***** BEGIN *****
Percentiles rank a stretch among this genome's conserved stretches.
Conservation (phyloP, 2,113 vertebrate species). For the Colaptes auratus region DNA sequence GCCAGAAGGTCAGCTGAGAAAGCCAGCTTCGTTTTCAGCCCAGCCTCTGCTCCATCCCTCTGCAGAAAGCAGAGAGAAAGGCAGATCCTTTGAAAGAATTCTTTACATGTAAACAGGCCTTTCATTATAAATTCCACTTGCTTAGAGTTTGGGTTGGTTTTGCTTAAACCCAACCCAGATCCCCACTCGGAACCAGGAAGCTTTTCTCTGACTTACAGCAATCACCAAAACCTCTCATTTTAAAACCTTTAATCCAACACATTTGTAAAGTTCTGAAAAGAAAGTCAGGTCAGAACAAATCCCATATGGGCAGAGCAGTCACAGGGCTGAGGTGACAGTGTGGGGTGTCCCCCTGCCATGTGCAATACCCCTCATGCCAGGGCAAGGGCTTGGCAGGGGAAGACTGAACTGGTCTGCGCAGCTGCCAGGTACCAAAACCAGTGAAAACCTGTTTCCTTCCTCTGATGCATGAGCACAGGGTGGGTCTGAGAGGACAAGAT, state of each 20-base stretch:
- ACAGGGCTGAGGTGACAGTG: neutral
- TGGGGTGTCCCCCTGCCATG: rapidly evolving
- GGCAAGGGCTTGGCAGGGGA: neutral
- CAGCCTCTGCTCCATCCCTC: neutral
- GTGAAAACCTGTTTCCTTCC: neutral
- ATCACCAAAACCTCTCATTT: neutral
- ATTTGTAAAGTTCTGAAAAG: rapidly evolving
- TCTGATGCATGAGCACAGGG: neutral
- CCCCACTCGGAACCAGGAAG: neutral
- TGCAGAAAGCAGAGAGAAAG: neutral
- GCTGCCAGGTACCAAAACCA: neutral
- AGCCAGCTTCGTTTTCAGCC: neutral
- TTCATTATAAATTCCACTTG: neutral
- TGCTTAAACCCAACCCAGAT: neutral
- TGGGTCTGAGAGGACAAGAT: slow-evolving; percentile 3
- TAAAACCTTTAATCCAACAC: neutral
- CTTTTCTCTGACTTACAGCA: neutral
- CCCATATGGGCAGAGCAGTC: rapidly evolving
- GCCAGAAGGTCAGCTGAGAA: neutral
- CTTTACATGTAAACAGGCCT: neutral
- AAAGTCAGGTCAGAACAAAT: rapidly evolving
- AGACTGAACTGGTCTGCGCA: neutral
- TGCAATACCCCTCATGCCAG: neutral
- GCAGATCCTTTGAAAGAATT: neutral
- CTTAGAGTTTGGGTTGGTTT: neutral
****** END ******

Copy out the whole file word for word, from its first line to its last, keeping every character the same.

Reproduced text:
Percentiles rank a stretch among this genome's conserved stretches.
Conservation (phyloP, 2,113 vertebrate species). For the Colaptes auratus region DNA sequence GCCAGAAGGTCAGCTGAGAAAGCCAGCTTCGTTTTCAGCCCAGCCTCTGCTCCATCCCTCTGCAGAAAGCAGAGAGAAAGGCAGATCCTTTGAAAGAATTCTTTACATGTAAACAGGCCTTTCATTATAAATTCCACTTGCTTAGAGTTTGGGTTGGTTTTGCTTAAACCCAACCCAGATCCCCACTCGGAACCAGGAAGCTTTTCTCTGACTTACAGCAATCACCAAAACCTCTCATTTTAAAACCTTTAATCCAACACATTTGTAAAGTTCTGAAAAGAAAGTCAGGTCAGAACAAATCCCATATGGGCAGAGCAGTCACAGGGCTGAGGTGACAGTGTGGGGTGTCCCCCTGCCATGTGCAATACCCCTCATGCCAGGGCAAGGGCTTGGCAGGGGAAGACTGAACTGGTCTGCGCAGCTGCCAGGTACCAAAACCAGTGAAAACCTGTTTCCTTCCTCTGATGCATGAGCACAGGGTGGGTCTGAGAGGACAAGAT, state of each 20-base stretch:
- ACAGGGCTGAGGTGACAGTG: neutral
- TGGGGTGTCCCCCTGCCATG: rapidly evolving
- GGCAAGGGCTTGGCAGGGGA: neutral
- CAGCCTCTGCTCCATCCCTC: neutral
- GTGAAAACCTGTTTCCTTCC: neutral
- ATCACCAAAACCTCTCATTT: neutral
- ATTTGTAAAGTTCTGAAAAG: rapidly evolving
- TCTGATGCATGAGCACAGGG: neutral
- CCCCACTCGGAACCAGGAAG: neutral
- TGCAGAAAGCAGAGAGAAAG: neutral
- GCTGCCAGGTACCAAAACCA: neutral
- AGCCAGCTTCGTTTTCAGCC: neutral
- TTCATTATAAATTCCACTTG: neutral
- TGCTTAAACCCAACCCAGAT: neutral
- TGGGTCTGAGAGGACAAGAT: slow-evolving; percentile 3
- TAAAACCTTTAATCCAACAC: neutral
- CTTTTCTCTGACTTACAGCA: neutral
- CCCATATGGGCAGAGCAGTC: rapidly evolving
- GCCAGAAGGTCAGCTGAGAA: neutral
- CTTTACATGTAAACAGGCCT: neutral
- AAAGTCAGGTCAGAACAAAT: rapidly evolving
- AGACTGAACTGGTCTGCGCA: neutral
- TGCAATACCCCTCATGCCAG: neutral
- GCAGATCCTTTGAAAGAATT: neutral
- CTTAGAGTTTGGGTTGGTTT: neutral